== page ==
February 03, 2007
Purdue Portable Waste Biomass Energy Converter

A portable "tactical biorefinery" designed for big military units on the go converts waste matter into energy.

WEST LAFAYETTE, Ind. - A group of scientists have created a portable refinery that efficiently converts food, paper and plastic trash into electricity. The machine, designed for the U.S. military, would allow soldiers in the field to convert waste into power and could have widespread civilian applications in the future.

"This is a very promising technology," said Michael Ladisch, the professor of agricultural and biological engineering at Purdue University who leads the project. "In a very short time it should be ready for use in the military, and I think it could be used outside the military shortly thereafter."

The "tactical biorefinery" processes several kinds of waste at once, which it converts into fuel via two parallel processes. The system then burns the different fuels in a diesel engine to power a generator. Ladisch said the machine's ability to burn multiple fuels at once, along with its mobility, make it unique.

Roughly the size a small moving van, the biorefinery could alleviate the expense and potential danger associated with transporting waste and fuel. Also, by eliminating garbage remnants - known in the military as a unit's "signature" - it could protect the unit's security by destroying clues that such refuse could provide to enemies.

It has a favorable ratio of energy inputs to energy outputs. But that does not tell us what fraction of the energy in the waste material gets converted into electric energy.

Researchers tested the first tactical biorefinery prototype in November and found that it produced approximately 90 percent more energy than it consumed, said Jerry Warner, founder of Defense Life Sciences LLC, a private company working with Purdue researchers on the project. He said the results were better than expected.

The U.S. Army subsequently commissioned the biorefinery upon completion of a functional prototype, and the machine is being considered for future Army development.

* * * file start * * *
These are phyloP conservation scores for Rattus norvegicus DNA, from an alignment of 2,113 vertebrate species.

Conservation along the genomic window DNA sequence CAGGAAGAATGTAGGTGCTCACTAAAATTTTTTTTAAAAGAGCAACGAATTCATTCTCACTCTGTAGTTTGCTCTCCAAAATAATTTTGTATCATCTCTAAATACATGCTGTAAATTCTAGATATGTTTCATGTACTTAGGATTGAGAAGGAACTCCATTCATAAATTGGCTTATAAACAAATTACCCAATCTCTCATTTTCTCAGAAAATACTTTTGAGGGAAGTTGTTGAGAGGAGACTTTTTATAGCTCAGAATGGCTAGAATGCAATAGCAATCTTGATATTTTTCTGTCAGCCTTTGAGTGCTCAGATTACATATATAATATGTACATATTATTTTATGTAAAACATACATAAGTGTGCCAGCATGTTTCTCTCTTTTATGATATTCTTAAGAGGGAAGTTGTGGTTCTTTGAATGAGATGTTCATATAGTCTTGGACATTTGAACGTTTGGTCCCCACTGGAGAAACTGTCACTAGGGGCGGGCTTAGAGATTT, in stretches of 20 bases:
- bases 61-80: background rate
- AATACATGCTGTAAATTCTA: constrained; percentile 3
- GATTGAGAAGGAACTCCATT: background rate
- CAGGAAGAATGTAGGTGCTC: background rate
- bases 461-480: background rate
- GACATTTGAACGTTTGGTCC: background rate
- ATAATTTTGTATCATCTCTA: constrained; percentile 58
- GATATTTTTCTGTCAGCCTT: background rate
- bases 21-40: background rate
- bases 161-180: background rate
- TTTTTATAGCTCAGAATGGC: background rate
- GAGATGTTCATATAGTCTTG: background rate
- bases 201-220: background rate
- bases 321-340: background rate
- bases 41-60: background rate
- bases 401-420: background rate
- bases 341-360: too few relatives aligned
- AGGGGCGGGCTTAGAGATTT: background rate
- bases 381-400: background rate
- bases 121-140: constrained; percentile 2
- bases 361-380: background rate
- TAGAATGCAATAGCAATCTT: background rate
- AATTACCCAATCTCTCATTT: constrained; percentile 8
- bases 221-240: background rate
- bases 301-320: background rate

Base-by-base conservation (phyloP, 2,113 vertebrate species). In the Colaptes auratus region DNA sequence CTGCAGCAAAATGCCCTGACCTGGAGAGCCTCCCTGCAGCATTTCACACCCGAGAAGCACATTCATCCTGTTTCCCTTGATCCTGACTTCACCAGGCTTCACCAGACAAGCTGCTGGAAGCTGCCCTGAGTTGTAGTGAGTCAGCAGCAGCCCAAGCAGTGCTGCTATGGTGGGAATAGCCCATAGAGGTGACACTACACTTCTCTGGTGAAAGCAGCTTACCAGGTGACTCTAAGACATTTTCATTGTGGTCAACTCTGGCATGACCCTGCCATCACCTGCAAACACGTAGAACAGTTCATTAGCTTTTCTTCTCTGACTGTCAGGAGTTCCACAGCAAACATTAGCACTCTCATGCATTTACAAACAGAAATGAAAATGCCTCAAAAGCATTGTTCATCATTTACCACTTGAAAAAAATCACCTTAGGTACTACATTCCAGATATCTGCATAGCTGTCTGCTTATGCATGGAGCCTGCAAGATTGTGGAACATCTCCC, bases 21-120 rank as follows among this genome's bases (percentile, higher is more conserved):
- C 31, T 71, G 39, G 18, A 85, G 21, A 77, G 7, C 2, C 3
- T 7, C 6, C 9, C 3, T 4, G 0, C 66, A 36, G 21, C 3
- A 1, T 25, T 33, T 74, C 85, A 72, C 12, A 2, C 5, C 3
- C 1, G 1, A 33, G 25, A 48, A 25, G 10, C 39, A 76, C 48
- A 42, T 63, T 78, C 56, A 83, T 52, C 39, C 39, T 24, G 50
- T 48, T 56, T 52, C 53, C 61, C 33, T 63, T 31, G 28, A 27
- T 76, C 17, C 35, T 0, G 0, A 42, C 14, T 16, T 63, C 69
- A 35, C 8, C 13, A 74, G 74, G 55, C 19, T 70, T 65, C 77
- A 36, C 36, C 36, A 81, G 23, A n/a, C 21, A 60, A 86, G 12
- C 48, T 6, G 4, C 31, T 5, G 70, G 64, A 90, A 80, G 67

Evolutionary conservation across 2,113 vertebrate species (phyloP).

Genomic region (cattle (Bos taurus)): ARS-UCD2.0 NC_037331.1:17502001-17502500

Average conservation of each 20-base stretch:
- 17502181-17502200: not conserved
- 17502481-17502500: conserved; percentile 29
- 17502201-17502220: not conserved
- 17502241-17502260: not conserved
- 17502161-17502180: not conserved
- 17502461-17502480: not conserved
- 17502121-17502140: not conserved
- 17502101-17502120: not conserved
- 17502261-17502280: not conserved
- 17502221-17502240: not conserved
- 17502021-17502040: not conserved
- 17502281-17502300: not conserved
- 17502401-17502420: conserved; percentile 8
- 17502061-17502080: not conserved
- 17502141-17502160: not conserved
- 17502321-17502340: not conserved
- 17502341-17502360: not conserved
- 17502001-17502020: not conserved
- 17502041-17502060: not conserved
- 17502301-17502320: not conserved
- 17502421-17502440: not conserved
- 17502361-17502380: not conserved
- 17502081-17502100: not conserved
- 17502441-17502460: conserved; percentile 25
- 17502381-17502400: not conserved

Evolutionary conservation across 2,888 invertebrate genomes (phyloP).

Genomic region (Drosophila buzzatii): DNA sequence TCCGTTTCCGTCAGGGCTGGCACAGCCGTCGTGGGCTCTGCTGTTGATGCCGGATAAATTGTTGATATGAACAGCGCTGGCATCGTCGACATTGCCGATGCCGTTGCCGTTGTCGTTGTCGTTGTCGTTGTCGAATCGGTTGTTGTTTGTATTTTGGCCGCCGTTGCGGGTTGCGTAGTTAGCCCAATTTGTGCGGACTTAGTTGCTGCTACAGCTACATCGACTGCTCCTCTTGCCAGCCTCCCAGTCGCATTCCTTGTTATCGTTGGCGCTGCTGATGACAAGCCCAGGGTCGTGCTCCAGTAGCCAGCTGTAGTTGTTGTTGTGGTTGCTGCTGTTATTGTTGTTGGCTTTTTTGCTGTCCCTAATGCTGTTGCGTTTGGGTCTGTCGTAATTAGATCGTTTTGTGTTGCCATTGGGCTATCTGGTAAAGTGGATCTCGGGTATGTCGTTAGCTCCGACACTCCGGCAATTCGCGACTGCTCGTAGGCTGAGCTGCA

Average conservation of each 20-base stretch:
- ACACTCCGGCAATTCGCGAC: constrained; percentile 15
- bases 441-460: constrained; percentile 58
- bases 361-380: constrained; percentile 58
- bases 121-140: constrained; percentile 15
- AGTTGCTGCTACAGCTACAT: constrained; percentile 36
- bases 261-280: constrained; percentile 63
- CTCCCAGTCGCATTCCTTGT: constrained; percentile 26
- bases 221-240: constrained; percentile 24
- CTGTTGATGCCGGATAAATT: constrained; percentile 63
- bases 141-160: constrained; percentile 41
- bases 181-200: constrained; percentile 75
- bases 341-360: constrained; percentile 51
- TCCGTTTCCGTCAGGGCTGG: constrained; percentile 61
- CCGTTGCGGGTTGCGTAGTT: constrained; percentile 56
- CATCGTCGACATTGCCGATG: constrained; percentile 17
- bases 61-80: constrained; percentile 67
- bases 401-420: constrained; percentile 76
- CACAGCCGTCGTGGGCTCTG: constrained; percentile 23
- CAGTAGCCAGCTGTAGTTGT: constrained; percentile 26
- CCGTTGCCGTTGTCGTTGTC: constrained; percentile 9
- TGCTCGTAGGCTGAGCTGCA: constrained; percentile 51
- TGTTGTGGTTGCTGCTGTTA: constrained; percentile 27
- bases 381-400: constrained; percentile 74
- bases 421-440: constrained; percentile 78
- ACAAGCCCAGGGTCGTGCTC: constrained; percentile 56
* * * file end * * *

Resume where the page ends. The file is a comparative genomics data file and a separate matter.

It reduces waste volume by a ratio of 30 to 1. But the article provides no indication of production costs. It starts up running on diesel fuel until its processing apparatus starts producing burnable fuel. At that point the fuel it produces powers continued processing to make more fuel. But most of the fuel produced is usable for other purposes.

If the refinery can be made cheaply enough it could provide supplementary power for a number of uses.

The refinery also could provide supplementary power for factories, restaurants or stores, Ladisch said.

"At any place with a fair amount of food and scrap waste the biorefinery could help reduce electricity costs, and you might even be able to produce some surplus energy to put back on the electrical grid," he said.

Much of the fuel the system combusts is carbon-neutral, said Nathan Mosier, a Purdue professor of agricultural and biological engineering involved in the project.

So what would this unit cost to mass produce and operate? If the waste was free from trash collection then what would the cost be per kilowatt-hour? A much larger unit would probably have lower labor costs per kwh. Also, the portability could be sacrificed for lower operating costs.

Share |      Randall Parker, 2007 February 03 02:29 PM  Energy Biomass

DougDante said at February 3, 2007 7:47 PM:

Future pundit, please note that fuel and electricity are much more valuable on the front lines than at home. I think that Amory Lovins calculated the effective cost of a gallon of gasoline at something like $300 after 3 helicopter airlifts.